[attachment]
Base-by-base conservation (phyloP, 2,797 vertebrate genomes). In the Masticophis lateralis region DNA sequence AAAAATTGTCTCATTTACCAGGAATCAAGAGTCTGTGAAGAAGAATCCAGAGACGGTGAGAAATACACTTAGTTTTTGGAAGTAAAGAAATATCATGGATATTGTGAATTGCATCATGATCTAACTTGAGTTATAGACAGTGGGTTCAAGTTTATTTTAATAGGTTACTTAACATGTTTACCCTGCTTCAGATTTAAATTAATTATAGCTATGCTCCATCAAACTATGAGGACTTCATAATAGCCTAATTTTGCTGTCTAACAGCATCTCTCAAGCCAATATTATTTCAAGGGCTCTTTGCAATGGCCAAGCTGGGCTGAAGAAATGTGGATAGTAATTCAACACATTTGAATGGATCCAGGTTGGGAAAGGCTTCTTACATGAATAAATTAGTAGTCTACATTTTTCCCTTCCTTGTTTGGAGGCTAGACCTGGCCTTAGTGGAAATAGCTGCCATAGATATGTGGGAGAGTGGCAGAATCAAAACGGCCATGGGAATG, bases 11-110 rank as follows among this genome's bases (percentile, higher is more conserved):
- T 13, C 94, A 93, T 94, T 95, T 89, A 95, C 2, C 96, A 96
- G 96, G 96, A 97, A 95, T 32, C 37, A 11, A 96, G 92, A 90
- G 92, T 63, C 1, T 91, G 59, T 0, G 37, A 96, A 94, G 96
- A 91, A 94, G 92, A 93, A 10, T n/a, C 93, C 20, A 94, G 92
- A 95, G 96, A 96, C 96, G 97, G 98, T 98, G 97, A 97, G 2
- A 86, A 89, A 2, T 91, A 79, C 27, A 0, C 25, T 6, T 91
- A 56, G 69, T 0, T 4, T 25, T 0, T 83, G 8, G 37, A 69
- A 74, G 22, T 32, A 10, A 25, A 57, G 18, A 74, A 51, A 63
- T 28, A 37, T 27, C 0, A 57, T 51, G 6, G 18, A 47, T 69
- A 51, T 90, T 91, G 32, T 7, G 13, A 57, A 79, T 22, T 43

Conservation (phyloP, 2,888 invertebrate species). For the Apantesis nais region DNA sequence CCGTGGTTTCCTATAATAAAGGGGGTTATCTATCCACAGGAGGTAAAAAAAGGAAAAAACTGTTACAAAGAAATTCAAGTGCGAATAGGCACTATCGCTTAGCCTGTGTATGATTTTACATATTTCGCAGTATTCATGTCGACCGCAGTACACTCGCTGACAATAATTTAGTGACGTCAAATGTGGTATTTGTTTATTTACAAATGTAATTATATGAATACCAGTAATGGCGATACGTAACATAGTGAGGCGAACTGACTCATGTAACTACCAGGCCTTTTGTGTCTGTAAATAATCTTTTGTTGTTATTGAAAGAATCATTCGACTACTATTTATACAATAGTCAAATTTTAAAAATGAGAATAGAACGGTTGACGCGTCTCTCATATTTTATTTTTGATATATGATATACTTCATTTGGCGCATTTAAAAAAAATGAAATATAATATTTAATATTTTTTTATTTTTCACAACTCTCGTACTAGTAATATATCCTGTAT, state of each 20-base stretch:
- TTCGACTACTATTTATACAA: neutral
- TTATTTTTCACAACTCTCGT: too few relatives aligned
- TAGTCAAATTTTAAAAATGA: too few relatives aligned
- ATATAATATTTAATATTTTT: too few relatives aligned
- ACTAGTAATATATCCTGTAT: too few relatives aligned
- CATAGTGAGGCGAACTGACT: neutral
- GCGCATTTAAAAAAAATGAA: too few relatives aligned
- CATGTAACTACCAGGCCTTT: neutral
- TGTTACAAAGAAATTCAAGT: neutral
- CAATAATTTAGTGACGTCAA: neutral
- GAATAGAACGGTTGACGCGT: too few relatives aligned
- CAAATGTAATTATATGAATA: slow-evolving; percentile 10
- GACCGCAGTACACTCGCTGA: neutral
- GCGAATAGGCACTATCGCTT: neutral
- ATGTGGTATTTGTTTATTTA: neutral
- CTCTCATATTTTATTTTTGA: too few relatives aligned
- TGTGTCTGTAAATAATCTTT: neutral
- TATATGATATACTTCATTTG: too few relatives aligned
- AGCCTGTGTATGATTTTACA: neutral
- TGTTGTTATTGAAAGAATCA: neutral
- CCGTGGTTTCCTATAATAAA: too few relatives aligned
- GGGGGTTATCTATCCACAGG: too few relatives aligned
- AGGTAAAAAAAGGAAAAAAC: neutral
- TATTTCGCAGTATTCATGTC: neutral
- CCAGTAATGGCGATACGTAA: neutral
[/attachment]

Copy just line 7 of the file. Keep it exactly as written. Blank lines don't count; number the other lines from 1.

- A 86, A 89, A 2, T 91, A 79, C 27, A 0, C 25, T 6, T 91